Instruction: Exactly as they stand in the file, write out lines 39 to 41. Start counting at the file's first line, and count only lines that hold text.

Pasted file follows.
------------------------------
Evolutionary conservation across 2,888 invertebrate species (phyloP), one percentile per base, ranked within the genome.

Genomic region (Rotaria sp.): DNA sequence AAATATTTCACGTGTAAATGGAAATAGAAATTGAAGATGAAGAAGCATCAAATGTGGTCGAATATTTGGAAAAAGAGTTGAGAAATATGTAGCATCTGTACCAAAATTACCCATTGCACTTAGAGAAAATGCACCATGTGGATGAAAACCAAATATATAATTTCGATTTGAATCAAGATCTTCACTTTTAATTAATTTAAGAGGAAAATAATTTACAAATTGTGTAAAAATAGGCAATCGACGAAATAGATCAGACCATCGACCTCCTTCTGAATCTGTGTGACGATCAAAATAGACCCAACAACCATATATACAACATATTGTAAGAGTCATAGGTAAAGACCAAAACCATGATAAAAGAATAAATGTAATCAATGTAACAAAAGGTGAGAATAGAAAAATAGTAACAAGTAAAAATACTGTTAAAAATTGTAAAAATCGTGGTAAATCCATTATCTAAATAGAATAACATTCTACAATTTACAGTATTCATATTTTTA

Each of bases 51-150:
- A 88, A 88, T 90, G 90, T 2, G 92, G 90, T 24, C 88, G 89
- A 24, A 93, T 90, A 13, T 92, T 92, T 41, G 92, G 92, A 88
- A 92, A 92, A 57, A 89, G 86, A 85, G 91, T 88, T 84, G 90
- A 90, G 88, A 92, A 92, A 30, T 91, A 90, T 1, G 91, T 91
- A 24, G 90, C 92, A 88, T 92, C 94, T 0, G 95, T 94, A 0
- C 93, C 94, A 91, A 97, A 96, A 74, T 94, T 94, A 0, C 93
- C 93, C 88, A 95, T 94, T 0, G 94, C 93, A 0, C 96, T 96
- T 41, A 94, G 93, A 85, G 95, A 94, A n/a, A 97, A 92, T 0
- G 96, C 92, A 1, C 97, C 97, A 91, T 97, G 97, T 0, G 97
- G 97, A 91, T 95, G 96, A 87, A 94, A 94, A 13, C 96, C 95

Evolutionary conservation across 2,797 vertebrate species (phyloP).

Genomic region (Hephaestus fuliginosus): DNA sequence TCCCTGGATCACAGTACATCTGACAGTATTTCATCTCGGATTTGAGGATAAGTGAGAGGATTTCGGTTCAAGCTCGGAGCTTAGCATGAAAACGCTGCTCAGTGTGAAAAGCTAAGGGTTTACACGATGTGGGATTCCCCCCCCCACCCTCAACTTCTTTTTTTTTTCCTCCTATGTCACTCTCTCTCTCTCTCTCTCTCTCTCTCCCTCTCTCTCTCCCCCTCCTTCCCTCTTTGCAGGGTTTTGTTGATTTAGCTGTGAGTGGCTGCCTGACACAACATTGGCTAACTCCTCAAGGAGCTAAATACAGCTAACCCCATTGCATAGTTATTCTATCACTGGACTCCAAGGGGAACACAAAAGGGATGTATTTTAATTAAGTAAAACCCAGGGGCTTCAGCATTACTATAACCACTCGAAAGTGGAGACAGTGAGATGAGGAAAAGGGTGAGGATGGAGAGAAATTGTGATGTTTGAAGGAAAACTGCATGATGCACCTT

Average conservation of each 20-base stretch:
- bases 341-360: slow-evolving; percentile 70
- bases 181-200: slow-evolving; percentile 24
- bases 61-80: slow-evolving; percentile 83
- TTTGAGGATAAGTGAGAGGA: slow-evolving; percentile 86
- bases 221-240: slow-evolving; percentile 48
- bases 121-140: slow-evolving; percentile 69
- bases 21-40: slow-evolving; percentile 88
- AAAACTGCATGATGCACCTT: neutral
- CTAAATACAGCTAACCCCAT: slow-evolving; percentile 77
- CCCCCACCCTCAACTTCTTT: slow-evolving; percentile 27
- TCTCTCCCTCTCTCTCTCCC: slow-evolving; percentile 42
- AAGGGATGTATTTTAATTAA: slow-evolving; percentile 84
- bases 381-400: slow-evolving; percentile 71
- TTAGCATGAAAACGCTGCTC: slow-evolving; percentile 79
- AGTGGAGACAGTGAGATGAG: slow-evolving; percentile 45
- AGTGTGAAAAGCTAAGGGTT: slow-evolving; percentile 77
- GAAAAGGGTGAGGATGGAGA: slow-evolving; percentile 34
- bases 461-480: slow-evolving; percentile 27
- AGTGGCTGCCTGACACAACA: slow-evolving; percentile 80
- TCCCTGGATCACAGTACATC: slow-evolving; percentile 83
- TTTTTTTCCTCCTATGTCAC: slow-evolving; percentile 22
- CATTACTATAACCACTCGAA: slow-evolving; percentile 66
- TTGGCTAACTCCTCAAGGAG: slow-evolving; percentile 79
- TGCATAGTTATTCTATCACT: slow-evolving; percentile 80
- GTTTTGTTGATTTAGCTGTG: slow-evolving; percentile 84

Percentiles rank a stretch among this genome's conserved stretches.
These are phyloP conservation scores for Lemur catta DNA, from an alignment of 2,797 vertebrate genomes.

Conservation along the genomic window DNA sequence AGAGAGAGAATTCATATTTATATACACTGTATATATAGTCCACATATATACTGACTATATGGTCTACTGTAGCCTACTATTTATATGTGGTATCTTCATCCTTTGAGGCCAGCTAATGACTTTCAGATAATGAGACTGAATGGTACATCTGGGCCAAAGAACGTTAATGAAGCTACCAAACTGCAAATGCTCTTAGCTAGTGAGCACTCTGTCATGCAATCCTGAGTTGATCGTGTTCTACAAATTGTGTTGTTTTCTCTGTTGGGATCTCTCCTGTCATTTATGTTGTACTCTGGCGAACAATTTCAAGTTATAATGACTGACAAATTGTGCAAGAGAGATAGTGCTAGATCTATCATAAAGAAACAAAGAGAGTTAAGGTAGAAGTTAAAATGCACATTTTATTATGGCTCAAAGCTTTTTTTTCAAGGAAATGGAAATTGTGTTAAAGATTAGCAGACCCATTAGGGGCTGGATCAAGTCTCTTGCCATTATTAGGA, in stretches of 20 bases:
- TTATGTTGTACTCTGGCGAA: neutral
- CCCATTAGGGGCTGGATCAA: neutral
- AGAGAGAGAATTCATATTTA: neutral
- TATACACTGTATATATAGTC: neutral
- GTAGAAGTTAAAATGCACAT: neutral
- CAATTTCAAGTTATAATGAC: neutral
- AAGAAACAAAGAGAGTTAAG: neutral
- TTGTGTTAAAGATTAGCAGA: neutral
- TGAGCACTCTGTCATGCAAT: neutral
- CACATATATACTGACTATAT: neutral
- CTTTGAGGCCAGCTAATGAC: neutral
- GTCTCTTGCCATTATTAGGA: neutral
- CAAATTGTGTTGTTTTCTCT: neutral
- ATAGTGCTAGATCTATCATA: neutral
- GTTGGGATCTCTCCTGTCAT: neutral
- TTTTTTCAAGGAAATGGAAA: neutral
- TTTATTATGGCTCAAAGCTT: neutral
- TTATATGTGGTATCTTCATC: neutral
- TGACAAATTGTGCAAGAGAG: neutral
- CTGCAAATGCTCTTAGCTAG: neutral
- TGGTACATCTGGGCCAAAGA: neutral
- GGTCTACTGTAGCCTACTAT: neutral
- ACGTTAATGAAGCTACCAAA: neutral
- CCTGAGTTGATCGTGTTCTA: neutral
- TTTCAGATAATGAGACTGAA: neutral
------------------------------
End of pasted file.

- TTGGCTAACTCCTCAAGGAG: slow-evolving; percentile 79
- TGCATAGTTATTCTATCACT: slow-evolving; percentile 80
- GTTTTGTTGATTTAGCTGTG: slow-evolving; percentile 84